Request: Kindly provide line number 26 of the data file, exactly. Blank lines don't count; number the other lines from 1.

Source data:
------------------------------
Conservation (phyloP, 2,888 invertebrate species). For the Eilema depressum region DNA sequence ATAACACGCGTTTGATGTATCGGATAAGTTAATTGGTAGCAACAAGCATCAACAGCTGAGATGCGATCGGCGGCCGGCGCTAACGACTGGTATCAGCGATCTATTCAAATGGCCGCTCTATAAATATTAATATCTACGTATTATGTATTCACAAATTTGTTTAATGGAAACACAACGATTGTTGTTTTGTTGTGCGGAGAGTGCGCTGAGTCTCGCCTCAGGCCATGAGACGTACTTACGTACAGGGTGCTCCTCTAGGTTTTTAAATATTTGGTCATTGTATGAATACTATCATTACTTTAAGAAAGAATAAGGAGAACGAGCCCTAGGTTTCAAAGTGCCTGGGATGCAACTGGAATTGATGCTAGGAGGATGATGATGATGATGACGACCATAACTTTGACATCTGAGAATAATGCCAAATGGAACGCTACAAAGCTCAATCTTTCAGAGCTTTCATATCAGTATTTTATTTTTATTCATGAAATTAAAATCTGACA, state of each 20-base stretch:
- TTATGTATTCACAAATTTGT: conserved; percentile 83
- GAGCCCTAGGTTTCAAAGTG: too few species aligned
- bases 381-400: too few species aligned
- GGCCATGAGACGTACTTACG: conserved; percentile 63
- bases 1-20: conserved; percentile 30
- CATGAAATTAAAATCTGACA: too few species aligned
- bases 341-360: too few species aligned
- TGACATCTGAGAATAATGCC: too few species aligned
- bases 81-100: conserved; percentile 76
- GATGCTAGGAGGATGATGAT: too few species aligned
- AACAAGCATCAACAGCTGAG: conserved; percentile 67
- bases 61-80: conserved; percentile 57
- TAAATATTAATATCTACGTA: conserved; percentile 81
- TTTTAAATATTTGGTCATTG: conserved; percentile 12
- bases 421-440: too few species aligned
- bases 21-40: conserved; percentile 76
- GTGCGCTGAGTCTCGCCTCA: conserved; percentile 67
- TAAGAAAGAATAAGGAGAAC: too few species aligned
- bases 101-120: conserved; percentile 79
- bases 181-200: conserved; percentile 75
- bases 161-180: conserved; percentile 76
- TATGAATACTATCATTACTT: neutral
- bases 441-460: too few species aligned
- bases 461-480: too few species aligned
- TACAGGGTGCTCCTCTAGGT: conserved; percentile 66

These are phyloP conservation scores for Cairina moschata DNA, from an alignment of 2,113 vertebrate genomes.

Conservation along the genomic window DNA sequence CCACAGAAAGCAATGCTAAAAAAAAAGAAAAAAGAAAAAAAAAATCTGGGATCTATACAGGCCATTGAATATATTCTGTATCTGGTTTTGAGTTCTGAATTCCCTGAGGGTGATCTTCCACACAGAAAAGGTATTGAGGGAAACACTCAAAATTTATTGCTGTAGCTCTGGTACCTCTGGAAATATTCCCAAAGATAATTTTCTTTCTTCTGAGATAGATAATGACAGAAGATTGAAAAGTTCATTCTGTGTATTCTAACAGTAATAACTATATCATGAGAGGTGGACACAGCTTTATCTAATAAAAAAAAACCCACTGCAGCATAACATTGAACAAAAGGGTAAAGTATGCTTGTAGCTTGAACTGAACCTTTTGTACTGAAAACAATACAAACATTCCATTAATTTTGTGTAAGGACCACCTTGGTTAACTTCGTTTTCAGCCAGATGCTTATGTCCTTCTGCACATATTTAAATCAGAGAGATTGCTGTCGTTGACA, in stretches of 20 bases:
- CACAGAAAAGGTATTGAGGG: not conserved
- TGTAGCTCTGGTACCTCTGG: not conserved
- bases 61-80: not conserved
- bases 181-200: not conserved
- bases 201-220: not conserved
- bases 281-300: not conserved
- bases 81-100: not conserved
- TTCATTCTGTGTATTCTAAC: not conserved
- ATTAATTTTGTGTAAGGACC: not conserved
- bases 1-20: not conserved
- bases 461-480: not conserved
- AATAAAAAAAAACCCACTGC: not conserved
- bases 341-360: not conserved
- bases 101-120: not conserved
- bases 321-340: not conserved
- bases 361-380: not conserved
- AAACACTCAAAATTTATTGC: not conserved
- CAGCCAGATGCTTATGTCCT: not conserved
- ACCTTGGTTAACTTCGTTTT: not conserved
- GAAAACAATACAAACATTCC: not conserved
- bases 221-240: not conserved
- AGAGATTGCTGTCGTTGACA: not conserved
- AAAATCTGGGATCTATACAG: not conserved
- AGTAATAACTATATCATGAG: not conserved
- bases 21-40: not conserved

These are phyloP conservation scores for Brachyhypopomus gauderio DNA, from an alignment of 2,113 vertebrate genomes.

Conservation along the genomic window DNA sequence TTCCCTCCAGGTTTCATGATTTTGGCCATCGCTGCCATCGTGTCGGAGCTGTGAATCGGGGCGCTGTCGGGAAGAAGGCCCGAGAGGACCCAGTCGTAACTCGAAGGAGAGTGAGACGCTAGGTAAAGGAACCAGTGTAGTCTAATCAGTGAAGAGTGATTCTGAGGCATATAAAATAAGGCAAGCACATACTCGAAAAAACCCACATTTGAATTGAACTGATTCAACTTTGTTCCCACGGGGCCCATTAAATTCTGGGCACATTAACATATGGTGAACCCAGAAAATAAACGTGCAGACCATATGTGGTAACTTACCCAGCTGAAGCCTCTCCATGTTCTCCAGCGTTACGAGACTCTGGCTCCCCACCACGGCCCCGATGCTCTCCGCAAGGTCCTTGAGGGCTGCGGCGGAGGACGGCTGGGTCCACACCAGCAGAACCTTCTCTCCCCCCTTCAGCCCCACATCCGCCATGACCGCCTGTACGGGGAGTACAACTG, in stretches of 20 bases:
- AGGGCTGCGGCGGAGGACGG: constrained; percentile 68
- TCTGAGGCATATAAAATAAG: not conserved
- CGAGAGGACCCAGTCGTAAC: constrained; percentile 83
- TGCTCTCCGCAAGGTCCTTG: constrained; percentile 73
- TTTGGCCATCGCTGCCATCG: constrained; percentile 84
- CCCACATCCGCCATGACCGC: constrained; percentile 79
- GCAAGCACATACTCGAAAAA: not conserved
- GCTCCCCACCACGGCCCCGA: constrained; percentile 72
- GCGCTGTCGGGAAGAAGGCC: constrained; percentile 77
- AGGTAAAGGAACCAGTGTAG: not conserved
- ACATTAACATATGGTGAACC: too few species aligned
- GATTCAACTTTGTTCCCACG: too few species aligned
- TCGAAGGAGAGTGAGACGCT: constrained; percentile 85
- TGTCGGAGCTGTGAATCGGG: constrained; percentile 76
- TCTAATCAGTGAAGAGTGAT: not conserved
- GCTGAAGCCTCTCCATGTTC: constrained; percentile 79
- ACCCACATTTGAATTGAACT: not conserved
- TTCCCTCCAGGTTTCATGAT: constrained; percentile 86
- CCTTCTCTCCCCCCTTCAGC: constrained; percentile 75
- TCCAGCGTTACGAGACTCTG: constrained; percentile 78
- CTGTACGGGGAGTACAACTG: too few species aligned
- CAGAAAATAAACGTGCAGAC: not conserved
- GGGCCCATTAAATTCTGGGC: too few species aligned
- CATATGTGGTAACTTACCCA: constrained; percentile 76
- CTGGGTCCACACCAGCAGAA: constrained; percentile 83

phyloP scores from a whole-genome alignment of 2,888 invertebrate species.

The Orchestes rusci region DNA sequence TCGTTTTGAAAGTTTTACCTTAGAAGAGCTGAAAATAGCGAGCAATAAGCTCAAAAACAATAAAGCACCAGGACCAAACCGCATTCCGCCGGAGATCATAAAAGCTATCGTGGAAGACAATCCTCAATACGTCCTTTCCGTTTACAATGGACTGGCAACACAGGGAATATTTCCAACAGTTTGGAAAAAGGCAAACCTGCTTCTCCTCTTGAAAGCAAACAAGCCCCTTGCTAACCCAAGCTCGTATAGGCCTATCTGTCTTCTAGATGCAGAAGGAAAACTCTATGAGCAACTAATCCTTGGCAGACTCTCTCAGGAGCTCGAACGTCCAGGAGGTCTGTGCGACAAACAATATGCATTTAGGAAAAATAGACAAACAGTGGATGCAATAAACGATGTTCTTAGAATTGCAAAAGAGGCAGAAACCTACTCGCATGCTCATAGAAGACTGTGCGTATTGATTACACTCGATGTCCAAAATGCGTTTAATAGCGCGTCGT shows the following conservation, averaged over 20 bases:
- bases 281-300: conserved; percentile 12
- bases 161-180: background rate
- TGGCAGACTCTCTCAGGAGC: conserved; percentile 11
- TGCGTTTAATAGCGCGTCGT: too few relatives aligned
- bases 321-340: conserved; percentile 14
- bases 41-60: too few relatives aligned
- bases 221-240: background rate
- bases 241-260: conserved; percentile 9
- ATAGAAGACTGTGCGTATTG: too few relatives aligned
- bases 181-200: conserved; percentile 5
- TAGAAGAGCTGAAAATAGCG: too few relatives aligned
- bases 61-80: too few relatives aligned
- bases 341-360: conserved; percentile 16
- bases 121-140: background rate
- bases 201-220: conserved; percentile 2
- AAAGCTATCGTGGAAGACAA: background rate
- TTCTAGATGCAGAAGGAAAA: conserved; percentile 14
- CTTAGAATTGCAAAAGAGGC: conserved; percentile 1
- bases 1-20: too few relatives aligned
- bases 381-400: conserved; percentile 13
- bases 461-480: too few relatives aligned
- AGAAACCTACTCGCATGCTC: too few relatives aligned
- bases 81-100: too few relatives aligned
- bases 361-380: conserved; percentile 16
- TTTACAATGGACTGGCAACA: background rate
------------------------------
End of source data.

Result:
- TACAGGGTGCTCCTCTAGGT: conserved; percentile 66